Board sizes 4..7 are actually to small (only to try for beginners ...), size 8 is good, size 10 is unnecessary large, games take too long, especially on turnbased servers. However, since the last argument also applies to Go 19x19 (people are still playing it, even if a game takes months) it is probably only my personal opinion. I’d say: keep size 8 for a while (with swap of course ...), then think about adding either size 9 or 10 (or none of the two)




Submitted by Ed Collins on Monday, 03 November 2008

Wow, I come back from working out of town and what do I see... Havannah’s been implemented! Alright!




Submitted by Ed Collins on Tuesday, 04 November 2008

I vote for one additional size... size 10. I agree with some of the other posts...anything less than 8 is too small, and anything larger than 10 (at least for now) is needlessly large.




Submitted by Marius Halsor on Tuesday, 04 November 2008

More important than a new size is to get the swap rule implemented. The first move advantage seems to be very large. If we get another size as well, which will be great, I vote for size 12, as I think 8 and 10 are too similar. I believe at size 12 rings will play a much larger part, not only as a threat to make a fork, but even as a goal in itself.




Submitted by ypercube on Tuesday, 04 November 2008

Or maybe size 11. Size 12 sounds too big.




Submitted by Marius Halsor on Wednesday, 05 November 2008

Well, so far, my games have taken typically around 40 moves to finish, which is not very much. Sure, it will increase rather dramatically with size, but I think size 12 is manageable, and preferrable to really make it different from size 8.




Submitted by Thomas ★ on Thursday, 06 November 2008

I vote for sizes 8 and 11, with swap rule.




Submitted by Ed Collins on Thursday, 06 November 2008

Marius... 8 and 10 might be too “similar” but shouldn’t we have size 10? Isn’t size 10 the “official” size, the size Christian Freeling initially recommended when he invented the game? If so, I feel we need that size just to pay tribute to the game! If anything larger than 10 is implemented, I’ll probably leave those board sizes to you diehards! I really think size 10 will keep me satisfied for a long, LONG time! (I suck at size 8! I’m not gonna be any better with anything larger!) And if I had to vote for or against a swap rule, I suppose I’d vote for one... I’m one who doesn’t believe it can hurt... but I’d also like to see more data, once its available, on how often Black (who moves first) wins.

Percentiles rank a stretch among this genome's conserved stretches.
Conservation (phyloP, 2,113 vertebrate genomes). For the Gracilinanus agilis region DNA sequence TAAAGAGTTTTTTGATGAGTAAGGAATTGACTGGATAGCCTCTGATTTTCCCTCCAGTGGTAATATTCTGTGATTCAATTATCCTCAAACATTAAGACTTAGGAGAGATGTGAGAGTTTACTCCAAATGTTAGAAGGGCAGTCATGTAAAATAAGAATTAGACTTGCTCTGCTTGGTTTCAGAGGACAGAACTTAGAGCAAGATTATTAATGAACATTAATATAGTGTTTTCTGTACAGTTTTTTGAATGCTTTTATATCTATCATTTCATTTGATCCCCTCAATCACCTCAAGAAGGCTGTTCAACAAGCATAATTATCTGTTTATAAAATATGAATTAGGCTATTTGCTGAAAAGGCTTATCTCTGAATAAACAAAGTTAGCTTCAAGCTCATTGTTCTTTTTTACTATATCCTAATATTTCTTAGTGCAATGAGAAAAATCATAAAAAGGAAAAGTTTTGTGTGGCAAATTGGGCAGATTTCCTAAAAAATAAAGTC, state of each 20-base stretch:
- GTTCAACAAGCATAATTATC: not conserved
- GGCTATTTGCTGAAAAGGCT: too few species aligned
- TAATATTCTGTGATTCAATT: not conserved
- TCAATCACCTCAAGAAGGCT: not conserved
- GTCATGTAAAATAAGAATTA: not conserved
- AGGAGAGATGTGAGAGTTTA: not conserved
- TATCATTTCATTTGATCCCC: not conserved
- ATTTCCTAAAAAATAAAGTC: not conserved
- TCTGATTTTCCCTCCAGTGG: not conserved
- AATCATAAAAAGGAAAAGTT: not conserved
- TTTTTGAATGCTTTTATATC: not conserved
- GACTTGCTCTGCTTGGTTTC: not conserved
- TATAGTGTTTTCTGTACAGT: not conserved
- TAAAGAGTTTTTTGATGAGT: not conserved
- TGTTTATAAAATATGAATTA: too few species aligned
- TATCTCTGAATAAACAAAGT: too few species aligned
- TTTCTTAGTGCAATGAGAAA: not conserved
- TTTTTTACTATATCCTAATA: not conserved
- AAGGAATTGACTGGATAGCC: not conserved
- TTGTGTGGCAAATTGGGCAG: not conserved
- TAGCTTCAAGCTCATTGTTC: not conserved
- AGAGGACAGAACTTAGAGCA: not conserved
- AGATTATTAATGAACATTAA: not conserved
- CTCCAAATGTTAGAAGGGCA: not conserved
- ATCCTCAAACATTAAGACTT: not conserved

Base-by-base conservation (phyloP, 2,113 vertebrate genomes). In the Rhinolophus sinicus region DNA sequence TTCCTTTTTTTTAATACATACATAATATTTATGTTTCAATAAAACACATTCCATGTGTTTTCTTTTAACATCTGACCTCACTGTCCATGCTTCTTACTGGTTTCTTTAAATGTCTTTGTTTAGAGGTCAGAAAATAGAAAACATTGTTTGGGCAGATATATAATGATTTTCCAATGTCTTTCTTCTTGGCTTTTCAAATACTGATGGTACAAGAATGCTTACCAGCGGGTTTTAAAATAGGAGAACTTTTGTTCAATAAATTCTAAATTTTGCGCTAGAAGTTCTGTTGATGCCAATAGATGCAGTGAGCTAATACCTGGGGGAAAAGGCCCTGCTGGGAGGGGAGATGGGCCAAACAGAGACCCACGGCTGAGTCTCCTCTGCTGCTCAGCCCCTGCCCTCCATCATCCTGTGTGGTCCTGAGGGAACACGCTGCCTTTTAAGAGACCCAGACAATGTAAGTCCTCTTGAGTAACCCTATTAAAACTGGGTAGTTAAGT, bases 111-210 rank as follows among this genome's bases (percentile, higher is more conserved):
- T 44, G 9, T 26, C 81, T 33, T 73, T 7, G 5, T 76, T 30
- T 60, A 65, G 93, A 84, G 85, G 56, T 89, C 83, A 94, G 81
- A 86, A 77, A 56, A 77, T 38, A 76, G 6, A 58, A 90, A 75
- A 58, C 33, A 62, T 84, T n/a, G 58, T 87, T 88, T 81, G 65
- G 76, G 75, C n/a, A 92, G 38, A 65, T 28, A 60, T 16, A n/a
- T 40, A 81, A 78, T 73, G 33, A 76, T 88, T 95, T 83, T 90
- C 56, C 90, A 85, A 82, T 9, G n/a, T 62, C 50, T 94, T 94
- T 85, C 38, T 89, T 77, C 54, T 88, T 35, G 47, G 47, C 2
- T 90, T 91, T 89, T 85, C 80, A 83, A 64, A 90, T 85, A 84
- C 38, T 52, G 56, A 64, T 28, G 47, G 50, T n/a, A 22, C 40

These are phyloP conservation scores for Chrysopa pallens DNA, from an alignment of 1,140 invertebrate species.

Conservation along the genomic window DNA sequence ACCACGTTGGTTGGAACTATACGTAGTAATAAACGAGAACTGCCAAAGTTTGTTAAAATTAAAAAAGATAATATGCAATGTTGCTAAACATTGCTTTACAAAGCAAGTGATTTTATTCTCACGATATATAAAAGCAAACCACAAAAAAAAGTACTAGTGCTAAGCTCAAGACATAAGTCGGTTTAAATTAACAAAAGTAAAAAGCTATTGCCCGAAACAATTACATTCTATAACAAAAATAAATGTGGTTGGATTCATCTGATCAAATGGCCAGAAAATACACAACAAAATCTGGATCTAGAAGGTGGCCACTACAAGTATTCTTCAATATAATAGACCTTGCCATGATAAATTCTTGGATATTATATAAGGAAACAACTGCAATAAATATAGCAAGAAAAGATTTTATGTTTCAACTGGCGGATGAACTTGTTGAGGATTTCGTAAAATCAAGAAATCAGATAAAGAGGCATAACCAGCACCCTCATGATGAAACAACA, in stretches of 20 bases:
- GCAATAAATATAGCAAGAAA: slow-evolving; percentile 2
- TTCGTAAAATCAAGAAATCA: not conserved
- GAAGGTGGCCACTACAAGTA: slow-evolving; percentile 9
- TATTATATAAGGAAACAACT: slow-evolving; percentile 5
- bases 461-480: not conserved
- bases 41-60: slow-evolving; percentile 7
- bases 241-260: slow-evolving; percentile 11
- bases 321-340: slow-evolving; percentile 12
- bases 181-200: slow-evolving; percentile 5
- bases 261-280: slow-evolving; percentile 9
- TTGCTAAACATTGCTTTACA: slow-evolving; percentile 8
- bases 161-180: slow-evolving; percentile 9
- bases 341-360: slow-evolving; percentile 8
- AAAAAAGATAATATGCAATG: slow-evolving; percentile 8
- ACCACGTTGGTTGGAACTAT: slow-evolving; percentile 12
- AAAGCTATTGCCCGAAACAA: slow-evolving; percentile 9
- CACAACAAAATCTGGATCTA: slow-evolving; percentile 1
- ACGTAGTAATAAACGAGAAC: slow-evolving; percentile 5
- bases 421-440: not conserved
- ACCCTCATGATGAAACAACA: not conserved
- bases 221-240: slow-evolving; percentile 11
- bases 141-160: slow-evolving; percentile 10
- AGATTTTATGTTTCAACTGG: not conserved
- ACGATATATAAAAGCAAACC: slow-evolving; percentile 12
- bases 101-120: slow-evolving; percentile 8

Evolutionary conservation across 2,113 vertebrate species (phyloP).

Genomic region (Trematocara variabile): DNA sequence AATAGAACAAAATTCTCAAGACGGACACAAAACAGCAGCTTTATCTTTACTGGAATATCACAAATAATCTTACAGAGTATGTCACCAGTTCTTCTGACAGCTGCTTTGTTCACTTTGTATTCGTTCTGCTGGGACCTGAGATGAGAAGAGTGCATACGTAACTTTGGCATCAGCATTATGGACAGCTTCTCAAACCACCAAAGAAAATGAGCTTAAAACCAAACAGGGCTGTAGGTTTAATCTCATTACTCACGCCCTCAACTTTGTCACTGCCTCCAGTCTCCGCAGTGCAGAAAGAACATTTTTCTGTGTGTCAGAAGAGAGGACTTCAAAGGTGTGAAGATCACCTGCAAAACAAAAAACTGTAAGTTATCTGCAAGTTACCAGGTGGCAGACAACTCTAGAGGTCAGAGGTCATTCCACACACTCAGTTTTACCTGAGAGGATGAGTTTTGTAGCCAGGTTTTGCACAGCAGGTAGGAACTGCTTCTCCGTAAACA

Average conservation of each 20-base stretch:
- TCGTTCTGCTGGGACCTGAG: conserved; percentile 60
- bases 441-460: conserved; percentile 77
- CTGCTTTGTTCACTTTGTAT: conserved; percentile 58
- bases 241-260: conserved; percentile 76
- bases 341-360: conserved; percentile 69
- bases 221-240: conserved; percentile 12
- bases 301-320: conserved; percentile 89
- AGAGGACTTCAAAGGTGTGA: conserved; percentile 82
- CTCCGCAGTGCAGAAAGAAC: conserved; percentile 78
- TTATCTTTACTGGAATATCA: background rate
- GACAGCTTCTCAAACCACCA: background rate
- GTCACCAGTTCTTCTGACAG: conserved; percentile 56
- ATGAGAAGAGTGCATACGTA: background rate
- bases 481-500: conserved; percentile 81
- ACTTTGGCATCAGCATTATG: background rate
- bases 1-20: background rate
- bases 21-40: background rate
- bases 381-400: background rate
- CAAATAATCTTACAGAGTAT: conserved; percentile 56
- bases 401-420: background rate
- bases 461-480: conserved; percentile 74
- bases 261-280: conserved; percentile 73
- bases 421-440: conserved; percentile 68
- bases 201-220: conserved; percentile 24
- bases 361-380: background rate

Submitted by Orbilin on Saturday, 08 November 2008

I think 8 is just fine, I don’t expect to register for the tournament for any other size, either too simple, or too boring. But I’m very happy this fantastic game is finally here! It is one of my favorites. :-) Can we have Ultima next please (the chess-look-alike with very dynamic gameplay)?




Submitted by Thomas ★ on Sunday, 09 November 2008

Hmm... 8 and 10 seem a bit near to each other, but if 10 is kind of “official” size and very common, it should of course be prefered.




Submitted by christian freeling ★ on Friday, 19 December 2008

Hi guys, my thoughts on a pie. First of all I don’t object, go right ahead. We didn’t implement the option in our applet at mindsports, but opened it in a ‘roundabout’ way for players who want and agree to use it. The reasons I didn’t implement it in the rules at the time, was that any first move can be utilized creatively. White’s advantage on a base-8 board is considerable where high level players are concerned, less so in the lower echelons, because then it is outweighed by the players' errors. On a base-10 board white’s advantage, is not much of an issue anymore. Look at my last game at mindsports (player/spectator section, havannah finished games) against Omar Syed. He went for a race from the onset, playing white. I started a fraction lower (ie. closer to the edge) and managed to draw a defensive response and win the race.




Submitted by MathPickle on Monday, 22 December 2008

What a fantastic addition! I too would like the swap rule – otherwise we should not expect scores rising beyond 1900.